“My band specialize in assassinations of a very particular sort,” said Eyrain Gage. “The kind that requires the sort of magicks we possess.”

“And what is that?” Watch Captain Threby said. “Is it also why you don’t have Her Majesty’s writs to allow said magicks?”

“We assassinate memories,” Eyrain continued coolly, her voice still even. “When someone needs something to be forgotten forever. We find those with the memories we seek, and blot them out. If the person is weak-willed, a fool, then a powerful charm is all that is needed. All too often, though, the person will need to be snuffed out to ensure their memory dies with them. Now ask yourself: would such a band, even if they received their orders from Her Majesty herself, carry writs?”

“I ask myself if a liar lies as boldly as you, if only that those who hear will think no one could be so willfully false, and thus believe it,” replied Threby.

“What you should be asking yourself, Watch Captain,” Eyrain purred, “is why you have allowed yourself to be drawn into a situation where an assassin sits opposite you, and why your mind is currently racing to recall if there is anything you’ve ever seen that you…shouldn’t have.”

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The abbot sits there still, surrounded by the orb of sheer will that he projected. It was enough to slow the cataclysm to a millionth or more of its speed, and thus spare that tiny patch of the verdant world-that-was. She awaits the one who can not only stop the cataclysm, but cast it back. But she cannot wait forever.

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When the God-Pharaoh’s 94th year began, his nomarchs and courtiers really did begin to wonder if Neferkare had attained the immortality in life that his forefathers had in death. For though he was aged and wizened, with all his children and grandchildren long since dead, Neferkare had outlived nearly everyone in his kingdom. His four wives were deep in the ground, and he made a sport of sitting in his palaces and speaking to the most aged he could find among his subjects, laughing about the old days.

It was then that some of the nomarchs began talking about replacing the God-Pharaoh with one of their own.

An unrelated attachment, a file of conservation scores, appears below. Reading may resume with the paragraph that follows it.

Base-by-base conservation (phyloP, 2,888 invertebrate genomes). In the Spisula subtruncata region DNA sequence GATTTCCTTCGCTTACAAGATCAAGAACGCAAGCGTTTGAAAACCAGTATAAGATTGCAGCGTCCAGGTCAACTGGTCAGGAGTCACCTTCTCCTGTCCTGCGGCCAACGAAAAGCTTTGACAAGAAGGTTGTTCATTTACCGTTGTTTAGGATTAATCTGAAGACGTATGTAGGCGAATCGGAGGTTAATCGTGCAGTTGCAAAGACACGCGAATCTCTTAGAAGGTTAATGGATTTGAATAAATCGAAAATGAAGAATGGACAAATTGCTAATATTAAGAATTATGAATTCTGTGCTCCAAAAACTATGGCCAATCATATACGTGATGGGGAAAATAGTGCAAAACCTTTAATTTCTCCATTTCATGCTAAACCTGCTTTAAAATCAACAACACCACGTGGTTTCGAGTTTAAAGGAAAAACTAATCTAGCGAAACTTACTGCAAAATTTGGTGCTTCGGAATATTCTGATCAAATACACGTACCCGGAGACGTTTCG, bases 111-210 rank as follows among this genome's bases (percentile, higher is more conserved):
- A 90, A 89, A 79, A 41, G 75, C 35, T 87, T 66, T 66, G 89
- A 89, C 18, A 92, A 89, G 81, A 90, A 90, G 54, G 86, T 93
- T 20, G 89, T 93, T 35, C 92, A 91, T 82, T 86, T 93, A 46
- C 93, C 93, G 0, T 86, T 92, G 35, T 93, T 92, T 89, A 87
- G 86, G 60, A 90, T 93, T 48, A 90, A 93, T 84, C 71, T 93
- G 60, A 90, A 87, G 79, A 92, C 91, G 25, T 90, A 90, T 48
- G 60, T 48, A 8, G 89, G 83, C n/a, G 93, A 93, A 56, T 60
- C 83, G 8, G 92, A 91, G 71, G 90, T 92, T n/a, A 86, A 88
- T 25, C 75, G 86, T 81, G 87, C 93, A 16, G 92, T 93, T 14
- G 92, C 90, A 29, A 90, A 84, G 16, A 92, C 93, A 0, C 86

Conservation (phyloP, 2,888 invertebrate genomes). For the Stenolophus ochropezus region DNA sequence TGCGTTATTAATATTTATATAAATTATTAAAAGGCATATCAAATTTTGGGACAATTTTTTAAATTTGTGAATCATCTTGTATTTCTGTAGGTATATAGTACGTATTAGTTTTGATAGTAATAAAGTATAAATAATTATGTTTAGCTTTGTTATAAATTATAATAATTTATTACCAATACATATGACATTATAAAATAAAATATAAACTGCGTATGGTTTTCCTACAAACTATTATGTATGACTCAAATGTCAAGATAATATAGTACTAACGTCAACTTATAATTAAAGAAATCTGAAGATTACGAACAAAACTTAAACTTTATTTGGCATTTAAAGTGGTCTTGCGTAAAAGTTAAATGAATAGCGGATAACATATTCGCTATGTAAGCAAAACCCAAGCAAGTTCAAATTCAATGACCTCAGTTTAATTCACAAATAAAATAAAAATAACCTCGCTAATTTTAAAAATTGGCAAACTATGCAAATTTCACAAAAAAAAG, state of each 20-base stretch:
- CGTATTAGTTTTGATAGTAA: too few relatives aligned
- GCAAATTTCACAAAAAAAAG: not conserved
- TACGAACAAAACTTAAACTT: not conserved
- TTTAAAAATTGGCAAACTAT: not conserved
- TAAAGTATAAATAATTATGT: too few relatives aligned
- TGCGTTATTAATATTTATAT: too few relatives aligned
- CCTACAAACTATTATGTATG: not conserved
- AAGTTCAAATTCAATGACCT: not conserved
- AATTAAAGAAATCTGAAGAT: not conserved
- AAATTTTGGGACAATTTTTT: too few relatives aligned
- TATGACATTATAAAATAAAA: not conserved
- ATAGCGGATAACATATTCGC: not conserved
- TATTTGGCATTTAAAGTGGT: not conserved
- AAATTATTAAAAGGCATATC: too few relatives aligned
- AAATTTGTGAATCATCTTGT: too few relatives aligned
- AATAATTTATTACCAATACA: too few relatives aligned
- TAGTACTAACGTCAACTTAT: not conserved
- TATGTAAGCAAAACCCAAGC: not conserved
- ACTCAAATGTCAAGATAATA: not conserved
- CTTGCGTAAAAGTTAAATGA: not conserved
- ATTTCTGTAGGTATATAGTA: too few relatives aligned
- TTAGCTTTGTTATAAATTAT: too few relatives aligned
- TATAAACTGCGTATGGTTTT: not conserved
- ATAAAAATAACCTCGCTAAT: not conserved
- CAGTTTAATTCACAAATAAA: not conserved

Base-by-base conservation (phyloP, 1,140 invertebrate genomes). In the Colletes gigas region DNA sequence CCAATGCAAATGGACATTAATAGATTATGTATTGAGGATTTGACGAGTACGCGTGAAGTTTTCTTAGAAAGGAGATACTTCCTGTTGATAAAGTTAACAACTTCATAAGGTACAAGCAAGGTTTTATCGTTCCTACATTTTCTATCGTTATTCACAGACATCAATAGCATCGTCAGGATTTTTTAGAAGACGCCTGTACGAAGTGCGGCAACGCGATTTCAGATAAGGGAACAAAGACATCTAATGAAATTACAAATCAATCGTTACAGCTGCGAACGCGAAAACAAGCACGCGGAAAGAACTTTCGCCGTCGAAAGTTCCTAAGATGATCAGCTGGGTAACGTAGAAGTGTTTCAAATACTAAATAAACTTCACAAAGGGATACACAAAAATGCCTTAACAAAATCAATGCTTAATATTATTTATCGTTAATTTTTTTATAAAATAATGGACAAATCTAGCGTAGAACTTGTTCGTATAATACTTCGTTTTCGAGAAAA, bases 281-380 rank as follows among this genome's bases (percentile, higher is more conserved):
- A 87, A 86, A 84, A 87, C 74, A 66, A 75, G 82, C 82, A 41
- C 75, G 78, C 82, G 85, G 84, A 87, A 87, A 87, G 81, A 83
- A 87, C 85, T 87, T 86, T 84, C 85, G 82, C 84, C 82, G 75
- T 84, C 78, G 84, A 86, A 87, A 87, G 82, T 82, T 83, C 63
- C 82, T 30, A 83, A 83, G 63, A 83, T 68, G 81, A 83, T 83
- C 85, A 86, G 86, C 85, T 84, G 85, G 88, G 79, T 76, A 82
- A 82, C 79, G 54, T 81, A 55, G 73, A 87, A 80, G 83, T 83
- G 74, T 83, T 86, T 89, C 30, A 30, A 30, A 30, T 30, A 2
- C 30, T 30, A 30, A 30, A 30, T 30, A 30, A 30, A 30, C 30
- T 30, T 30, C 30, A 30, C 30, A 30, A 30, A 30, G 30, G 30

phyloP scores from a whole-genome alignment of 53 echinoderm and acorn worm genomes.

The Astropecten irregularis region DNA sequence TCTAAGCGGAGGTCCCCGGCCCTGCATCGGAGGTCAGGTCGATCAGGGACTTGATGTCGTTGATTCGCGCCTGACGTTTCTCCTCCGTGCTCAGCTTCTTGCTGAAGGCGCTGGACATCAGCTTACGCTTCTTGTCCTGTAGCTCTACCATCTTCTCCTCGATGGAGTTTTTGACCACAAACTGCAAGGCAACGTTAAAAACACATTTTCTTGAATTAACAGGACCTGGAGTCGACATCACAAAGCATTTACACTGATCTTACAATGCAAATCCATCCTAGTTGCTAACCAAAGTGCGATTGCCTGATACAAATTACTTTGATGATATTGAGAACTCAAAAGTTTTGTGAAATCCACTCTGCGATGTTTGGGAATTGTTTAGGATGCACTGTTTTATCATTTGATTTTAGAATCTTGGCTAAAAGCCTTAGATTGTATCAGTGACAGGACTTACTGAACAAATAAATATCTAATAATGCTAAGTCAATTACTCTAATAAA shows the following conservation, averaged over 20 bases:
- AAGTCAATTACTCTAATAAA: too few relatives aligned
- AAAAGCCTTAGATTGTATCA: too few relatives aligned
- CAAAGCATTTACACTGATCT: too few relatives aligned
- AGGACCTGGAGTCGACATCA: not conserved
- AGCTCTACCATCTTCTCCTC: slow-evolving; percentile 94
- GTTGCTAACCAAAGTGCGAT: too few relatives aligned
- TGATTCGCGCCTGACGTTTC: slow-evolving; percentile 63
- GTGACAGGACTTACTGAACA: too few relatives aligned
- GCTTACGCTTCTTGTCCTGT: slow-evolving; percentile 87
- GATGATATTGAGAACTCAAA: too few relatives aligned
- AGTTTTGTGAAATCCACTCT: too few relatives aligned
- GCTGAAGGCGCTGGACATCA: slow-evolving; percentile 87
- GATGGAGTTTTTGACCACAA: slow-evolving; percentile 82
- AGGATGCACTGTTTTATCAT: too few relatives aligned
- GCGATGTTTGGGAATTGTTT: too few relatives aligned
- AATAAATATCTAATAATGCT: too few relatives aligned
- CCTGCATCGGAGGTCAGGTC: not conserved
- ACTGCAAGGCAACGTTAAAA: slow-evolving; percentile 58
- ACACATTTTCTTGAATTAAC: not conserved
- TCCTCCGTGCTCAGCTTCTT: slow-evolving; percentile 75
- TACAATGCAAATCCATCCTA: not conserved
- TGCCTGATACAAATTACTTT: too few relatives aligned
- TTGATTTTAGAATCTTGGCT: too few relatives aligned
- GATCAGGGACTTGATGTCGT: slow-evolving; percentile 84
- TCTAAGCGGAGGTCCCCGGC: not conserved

Truly, the old man had never exercised much of his divine rule. He had endlessly delegated, even after the 12 years of regency under his mother after he had come to the throne a mere babe. With no closely related heirs, there was sure to be a succession struggle or even a civil war if he died. And if he did not, the wisest of the Nomarchs saw that the increases in their own power would lead to civil war anyway, to which the old Neferkare was sure to turn a blind eye.

But no God-Pharaoh had been killed in living memory, and those in the legends had visited terrible vengeance from beyond the grave. The nomarchs who wished to topple Neferkare in favor of one of their own were fearful that their actions would lead to the gods turning away from their fertile valley and laying waste to their civilization.

And they were right.

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Every pipe was lovingly carved and lacquered, treated for years to be just the right combination of light, strong, and resonant. The great organ contains over 20,000 pipes, and each was fashioned from the bone of a living, thinking being. The exact reason for its existence are obscure. Villagers of the Czech hamlet of Kostníměsto, where it is a tourist attraction filling up one end of a grand but now-dilapidated church, prefer not to discuss it. Many believe that the bones came from executed criminals, put to death by a long-forgotten noble of the Holy Roman Empire. It’s also said that the organ is a macabre jest, either the insane fulfillment of a prophecy or the tortured nature of a Catholic sadist coming to the fore.